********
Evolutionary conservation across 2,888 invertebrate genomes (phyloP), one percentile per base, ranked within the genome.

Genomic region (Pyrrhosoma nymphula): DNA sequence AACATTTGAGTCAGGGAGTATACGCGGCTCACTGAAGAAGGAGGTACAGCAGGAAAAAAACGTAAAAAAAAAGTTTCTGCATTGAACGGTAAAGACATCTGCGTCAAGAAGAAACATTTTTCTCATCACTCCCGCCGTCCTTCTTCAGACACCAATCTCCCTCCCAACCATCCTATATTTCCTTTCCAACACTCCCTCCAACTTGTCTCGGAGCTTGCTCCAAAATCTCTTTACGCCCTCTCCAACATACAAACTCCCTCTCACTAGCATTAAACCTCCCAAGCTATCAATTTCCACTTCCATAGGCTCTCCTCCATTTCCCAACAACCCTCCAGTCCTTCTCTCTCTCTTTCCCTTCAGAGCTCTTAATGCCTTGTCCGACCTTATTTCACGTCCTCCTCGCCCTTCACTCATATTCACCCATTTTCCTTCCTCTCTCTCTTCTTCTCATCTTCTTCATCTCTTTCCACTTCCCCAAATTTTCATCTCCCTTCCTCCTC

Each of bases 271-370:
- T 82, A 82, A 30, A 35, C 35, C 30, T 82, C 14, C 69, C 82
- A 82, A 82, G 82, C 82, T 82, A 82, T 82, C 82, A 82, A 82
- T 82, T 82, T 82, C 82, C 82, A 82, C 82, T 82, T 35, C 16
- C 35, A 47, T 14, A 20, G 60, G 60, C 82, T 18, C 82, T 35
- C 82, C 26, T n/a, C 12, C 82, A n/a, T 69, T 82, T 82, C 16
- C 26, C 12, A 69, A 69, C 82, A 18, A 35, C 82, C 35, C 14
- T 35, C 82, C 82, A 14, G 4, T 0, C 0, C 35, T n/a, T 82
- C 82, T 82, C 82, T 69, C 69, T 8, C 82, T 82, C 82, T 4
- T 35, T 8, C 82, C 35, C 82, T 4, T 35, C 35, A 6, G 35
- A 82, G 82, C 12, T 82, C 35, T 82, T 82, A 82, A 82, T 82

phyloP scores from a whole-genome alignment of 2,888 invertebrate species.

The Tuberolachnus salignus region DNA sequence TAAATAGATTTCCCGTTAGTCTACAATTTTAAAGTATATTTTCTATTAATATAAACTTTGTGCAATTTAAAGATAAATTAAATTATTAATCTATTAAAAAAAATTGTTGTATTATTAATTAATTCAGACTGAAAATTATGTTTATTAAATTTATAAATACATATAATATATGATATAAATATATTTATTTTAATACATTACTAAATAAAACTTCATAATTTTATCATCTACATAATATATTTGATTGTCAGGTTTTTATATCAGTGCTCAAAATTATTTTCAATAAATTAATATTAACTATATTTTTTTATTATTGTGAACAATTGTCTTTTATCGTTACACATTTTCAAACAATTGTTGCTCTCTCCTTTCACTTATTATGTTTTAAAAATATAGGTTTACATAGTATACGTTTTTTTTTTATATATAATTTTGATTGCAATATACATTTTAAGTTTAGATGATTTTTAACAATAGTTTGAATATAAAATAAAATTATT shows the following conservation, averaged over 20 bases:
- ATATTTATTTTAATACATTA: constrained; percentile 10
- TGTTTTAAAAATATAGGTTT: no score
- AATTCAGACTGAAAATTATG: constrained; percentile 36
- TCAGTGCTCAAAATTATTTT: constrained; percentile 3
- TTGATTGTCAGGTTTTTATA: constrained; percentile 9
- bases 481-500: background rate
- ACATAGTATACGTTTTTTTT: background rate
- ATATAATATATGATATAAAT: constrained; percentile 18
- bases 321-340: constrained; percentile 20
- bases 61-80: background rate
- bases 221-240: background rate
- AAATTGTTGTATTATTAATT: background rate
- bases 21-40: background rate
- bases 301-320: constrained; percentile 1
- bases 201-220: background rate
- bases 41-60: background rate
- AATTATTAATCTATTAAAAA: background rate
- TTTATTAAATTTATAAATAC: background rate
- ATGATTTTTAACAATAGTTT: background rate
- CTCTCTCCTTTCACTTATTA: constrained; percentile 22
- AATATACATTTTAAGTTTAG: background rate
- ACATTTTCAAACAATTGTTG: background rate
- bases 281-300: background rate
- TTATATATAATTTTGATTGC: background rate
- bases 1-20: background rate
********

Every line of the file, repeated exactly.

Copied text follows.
Evolutionary conservation across 2,888 invertebrate genomes (phyloP), one percentile per base, ranked within the genome.

Genomic region (Pyrrhosoma nymphula): DNA sequence AACATTTGAGTCAGGGAGTATACGCGGCTCACTGAAGAAGGAGGTACAGCAGGAAAAAAACGTAAAAAAAAAGTTTCTGCATTGAACGGTAAAGACATCTGCGTCAAGAAGAAACATTTTTCTCATCACTCCCGCCGTCCTTCTTCAGACACCAATCTCCCTCCCAACCATCCTATATTTCCTTTCCAACACTCCCTCCAACTTGTCTCGGAGCTTGCTCCAAAATCTCTTTACGCCCTCTCCAACATACAAACTCCCTCTCACTAGCATTAAACCTCCCAAGCTATCAATTTCCACTTCCATAGGCTCTCCTCCATTTCCCAACAACCCTCCAGTCCTTCTCTCTCTCTTTCCCTTCAGAGCTCTTAATGCCTTGTCCGACCTTATTTCACGTCCTCCTCGCCCTTCACTCATATTCACCCATTTTCCTTCCTCTCTCTCTTCTTCTCATCTTCTTCATCTCTTTCCACTTCCCCAAATTTTCATCTCCCTTCCTCCTC

Each of bases 271-370:
- T 82, A 82, A 30, A 35, C 35, C 30, T 82, C 14, C 69, C 82
- A 82, A 82, G 82, C 82, T 82, A 82, T 82, C 82, A 82, A 82
- T 82, T 82, T 82, C 82, C 82, A 82, C 82, T 82, T 35, C 16
- C 35, A 47, T 14, A 20, G 60, G 60, C 82, T 18, C 82, T 35
- C 82, C 26, T n/a, C 12, C 82, A n/a, T 69, T 82, T 82, C 16
- C 26, C 12, A 69, A 69, C 82, A 18, A 35, C 82, C 35, C 14
- T 35, C 82, C 82, A 14, G 4, T 0, C 0, C 35, T n/a, T 82
- C 82, T 82, C 82, T 69, C 69, T 8, C 82, T 82, C 82, T 4
- T 35, T 8, C 82, C 35, C 82, T 4, T 35, C 35, A 6, G 35
- A 82, G 82, C 12, T 82, C 35, T 82, T 82, A 82, A 82, T 82

phyloP scores from a whole-genome alignment of 2,888 invertebrate species.

The Tuberolachnus salignus region DNA sequence TAAATAGATTTCCCGTTAGTCTACAATTTTAAAGTATATTTTCTATTAATATAAACTTTGTGCAATTTAAAGATAAATTAAATTATTAATCTATTAAAAAAAATTGTTGTATTATTAATTAATTCAGACTGAAAATTATGTTTATTAAATTTATAAATACATATAATATATGATATAAATATATTTATTTTAATACATTACTAAATAAAACTTCATAATTTTATCATCTACATAATATATTTGATTGTCAGGTTTTTATATCAGTGCTCAAAATTATTTTCAATAAATTAATATTAACTATATTTTTTTATTATTGTGAACAATTGTCTTTTATCGTTACACATTTTCAAACAATTGTTGCTCTCTCCTTTCACTTATTATGTTTTAAAAATATAGGTTTACATAGTATACGTTTTTTTTTTATATATAATTTTGATTGCAATATACATTTTAAGTTTAGATGATTTTTAACAATAGTTTGAATATAAAATAAAATTATT shows the following conservation, averaged over 20 bases:
- ATATTTATTTTAATACATTA: constrained; percentile 10
- TGTTTTAAAAATATAGGTTT: no score
- AATTCAGACTGAAAATTATG: constrained; percentile 36
- TCAGTGCTCAAAATTATTTT: constrained; percentile 3
- TTGATTGTCAGGTTTTTATA: constrained; percentile 9
- bases 481-500: background rate
- ACATAGTATACGTTTTTTTT: background rate
- ATATAATATATGATATAAAT: constrained; percentile 18
- bases 321-340: constrained; percentile 20
- bases 61-80: background rate
- bases 221-240: background rate
- AAATTGTTGTATTATTAATT: background rate
- bases 21-40: background rate
- bases 301-320: constrained; percentile 1
- bases 201-220: background rate
- bases 41-60: background rate
- AATTATTAATCTATTAAAAA: background rate
- TTTATTAAATTTATAAATAC: background rate
- ATGATTTTTAACAATAGTTT: background rate
- CTCTCTCCTTTCACTTATTA: constrained; percentile 22
- AATATACATTTTAAGTTTAG: background rate
- ACATTTTCAAACAATTGTTG: background rate
- bases 281-300: background rate
- TTATATATAATTTTGATTGC: background rate
- bases 1-20: background rate